The combined use of radioisotopes and nanomaterials is already a mature field with numerous examples on their use in molecular imaging. The combination of chemical and physical properties with aspects more related to the logistics of the daily work (production, waste management, etc.) make of 68Ga a “user friendly” isotope. This is translating onto many applications at both preclinical and clinical levels. As we have seen, the variety of radioisotope-nanomaterial combination is quite large and with enormous potential. The advantages of this combined approach are manifold and affects both the nanomaterial and the radioisotope. For example, the detailed and quantitative study of nanoparticle biodistribution is greatly improved with the use of nuclear techniques. Accounting for all the injected nanomaterial with other techniques is a hard task, if possible at all; however, it is relatively easy using techniques such as PET or gammacounter data. On the other hand, the addition of the size-dependent properties typical of nanomaterials to a classical radiotracer has numerous advantages: the possibility of easily tuning the pharmacokinetics of the tracer, the use of multimodal imaging techniques and the addition of a drug to the radio-nanomaterial for theranostics experiments, among others. All things considered, we believe the combined use of 68Ga and nanomaterials is full of exciting possibilities that will improve the field of biomedical imaging at preclinical and clinical levels.

Author Contributions

I.F.-B. planned and wrote Section 3, Section 4 and Section 5. M.M.-H. planned and wrote Section 2 and Section 5. J.P. and F.H. planned and wrote Section 1 and Section 5 and supervised the work. J.R.-C. supervised the work and provided technical advice. All co-authors contributed to the final version with suggestions and critical comments.


We thank Ministerio de Economía, Industria y Competitividad (MEIC) for financial support (SAF2016-79593-P) and Instituto de Salud Carlos III (DTS16/00059).


The CNIC is supported by MEIC and the Pro CNIC Foundation, and is a Severo Ochoa Center of Excellence (SEV-2015-0505).

Conflicts of Interest

The authors declare no conflict of interest.


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Figure 1. Nanoparticle radiolabeling approaches: (a) chelator approach; (b) chelator-free approach; and (c) nanoparticle core-doping. NP, nanoparticle; DOTA, 1,4,7,10-Tetraazacyclododecane-1,4,7,10-tetraacetic acid; NOTA, 1,4,7-triazacyclononane-1,4,7-trisacetic acid; DTPA, diethylenetriaminepentaacetic acid.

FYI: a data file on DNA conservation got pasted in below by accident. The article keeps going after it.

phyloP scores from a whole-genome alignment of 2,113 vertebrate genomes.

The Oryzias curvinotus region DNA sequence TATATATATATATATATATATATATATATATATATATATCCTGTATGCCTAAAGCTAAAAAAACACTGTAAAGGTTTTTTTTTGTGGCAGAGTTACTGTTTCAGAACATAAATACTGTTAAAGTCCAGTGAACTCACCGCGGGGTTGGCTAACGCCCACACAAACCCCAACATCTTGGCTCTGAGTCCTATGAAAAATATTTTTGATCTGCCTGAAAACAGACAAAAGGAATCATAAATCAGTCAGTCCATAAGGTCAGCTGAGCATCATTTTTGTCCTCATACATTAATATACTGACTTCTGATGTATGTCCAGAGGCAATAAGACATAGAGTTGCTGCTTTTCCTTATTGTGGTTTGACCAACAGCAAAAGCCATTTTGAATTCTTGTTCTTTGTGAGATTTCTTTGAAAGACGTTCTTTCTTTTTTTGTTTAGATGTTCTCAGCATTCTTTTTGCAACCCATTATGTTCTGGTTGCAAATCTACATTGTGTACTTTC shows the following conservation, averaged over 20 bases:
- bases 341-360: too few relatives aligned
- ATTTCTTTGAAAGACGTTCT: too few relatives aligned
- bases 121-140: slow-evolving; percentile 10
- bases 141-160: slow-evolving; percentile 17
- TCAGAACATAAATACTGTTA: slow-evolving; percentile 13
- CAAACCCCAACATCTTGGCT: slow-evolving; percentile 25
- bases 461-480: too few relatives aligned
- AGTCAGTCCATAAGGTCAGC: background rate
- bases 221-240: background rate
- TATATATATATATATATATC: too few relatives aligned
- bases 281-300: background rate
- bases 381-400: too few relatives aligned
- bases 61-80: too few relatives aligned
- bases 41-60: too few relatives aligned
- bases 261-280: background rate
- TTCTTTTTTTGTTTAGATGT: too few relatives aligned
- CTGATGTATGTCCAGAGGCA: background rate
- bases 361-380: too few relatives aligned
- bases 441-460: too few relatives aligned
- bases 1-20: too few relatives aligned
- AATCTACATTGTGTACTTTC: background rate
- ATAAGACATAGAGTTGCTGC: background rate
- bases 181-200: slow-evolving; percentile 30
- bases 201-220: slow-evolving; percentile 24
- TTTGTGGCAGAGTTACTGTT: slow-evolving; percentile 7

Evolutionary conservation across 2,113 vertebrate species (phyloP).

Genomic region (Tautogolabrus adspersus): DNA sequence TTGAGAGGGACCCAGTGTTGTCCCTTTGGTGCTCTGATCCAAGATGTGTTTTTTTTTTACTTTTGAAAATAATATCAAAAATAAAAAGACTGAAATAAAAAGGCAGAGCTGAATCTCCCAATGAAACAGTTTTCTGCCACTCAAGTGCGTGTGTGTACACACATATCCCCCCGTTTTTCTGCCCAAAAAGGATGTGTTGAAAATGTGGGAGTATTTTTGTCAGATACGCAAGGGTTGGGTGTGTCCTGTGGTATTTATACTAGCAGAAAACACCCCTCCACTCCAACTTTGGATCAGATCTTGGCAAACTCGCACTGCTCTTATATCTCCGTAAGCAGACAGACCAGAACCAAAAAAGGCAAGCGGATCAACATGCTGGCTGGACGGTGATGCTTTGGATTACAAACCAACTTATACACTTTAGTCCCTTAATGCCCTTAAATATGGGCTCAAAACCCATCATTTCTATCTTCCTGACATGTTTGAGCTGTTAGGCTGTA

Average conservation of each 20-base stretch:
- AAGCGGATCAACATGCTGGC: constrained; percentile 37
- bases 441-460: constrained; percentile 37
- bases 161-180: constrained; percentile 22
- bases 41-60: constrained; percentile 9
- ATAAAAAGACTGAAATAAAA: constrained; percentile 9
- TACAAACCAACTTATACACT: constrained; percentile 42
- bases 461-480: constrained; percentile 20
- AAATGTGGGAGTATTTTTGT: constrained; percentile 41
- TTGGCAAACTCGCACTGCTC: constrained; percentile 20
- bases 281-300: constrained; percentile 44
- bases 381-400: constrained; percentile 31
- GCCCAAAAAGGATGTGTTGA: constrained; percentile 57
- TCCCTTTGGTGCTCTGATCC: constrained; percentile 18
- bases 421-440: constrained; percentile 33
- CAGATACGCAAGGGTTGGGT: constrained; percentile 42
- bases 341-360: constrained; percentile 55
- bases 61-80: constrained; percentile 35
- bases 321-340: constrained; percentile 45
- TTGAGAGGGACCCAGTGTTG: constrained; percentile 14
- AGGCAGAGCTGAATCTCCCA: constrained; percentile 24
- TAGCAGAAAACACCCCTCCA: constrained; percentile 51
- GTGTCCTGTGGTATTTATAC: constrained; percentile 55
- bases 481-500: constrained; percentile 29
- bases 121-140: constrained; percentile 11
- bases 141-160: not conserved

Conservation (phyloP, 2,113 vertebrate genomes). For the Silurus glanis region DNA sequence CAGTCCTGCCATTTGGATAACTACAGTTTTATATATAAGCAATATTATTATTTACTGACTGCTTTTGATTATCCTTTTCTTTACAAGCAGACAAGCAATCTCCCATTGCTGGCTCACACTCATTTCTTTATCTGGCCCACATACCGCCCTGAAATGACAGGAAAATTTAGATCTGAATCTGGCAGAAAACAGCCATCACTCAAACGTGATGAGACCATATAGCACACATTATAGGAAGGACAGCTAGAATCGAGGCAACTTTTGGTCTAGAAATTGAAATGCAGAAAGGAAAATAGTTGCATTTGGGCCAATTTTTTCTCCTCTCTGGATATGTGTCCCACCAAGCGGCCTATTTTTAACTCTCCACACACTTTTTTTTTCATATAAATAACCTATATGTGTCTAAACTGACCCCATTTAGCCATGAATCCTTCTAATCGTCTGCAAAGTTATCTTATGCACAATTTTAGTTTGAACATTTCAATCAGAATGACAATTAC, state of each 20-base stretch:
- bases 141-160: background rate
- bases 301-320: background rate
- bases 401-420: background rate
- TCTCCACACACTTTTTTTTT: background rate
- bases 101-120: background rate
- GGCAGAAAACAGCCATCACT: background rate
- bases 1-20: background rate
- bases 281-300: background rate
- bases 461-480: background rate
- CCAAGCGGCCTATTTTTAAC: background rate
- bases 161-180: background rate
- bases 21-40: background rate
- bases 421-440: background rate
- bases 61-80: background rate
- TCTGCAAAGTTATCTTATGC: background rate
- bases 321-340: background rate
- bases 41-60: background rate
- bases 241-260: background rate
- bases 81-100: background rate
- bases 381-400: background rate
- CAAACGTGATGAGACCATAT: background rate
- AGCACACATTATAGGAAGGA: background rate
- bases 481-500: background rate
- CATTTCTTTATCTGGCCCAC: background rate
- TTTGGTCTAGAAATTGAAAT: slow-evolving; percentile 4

Figure 1. Nanoparticle radiolabeling approaches: (a) chelator approach; (b) chelator-free approach; and (c) nanoparticle core-doping. NP, nanoparticle; DOTA, 1,4,7,10-Tetraazacyclododecane-1,4,7,10-tetraacetic acid; NOTA, 1,4,7-triazacyclononane-1,4,7-trisacetic acid; DTPA, diethylenetriaminepentaacetic acid.
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Figure 2. Most common 68Ga chelators: (a) R-DOTA; (b) R-NOTA; and (c) R-NODAGA.
Figure 2. Most common 68Ga chelators: (a) R-DOTA; (b) R-NOTA; and (c) R-NODAGA.
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Figure 3. Different types of nanomaterials and the molecular imaging modalities to which they are applied. Ultrasound image adapted from Evertsson et al. [69], nuclear imaging image adapted from Lee et al. [79], Optical Imaging (OI) image adapted from Zheng, M. et al. [80], Magnetic Particle Imaging(MPI) image adapted from Zheng, B. et al. [81].
Figure 3. Different types of nanomaterials and the molecular imaging modalities to which they are applied. Ultrasound image adapted from Evertsson et al. [69], nuclear imaging image adapted from Lee et al. [79], Optical Imaging (OI) image adapted from Zheng, M. et al. [80], Magnetic Particle Imaging(MPI) image adapted from Zheng, B. et al. [81].
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Figure 4. In vivo MPI/CT image of a human breast tumor in a murine model, using SPIO nanoparticles specifically designed for MPI [94]. SPIO nanoparticles can be observed to accumulate in tumor having a contrast peak at 24 h post injection. Adapted from Zheng et al. [78].
Figure 4. In vivo MPI/CT image of a human breast tumor in a murine model, using SPIO nanoparticles specifically designed for MPI [94]. SPIO nanoparticles can be observed to accumulate in tumor having a contrast peak at 24 h post injection. Adapted from Zheng et al. [78].
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Figure 5. (a) PET/CT imaging 3 h post subcutaneous injection of 68Ga-SPION. Arrow shows nanoparticle accumulation in SLN (popliteal) and iliac nodes; and (b) axial PET/CT slice 3 h post subcutaneous injection of 68Ga-SPION. Arrows point SLN and reference nodes. Adapted from Madru et al. [70].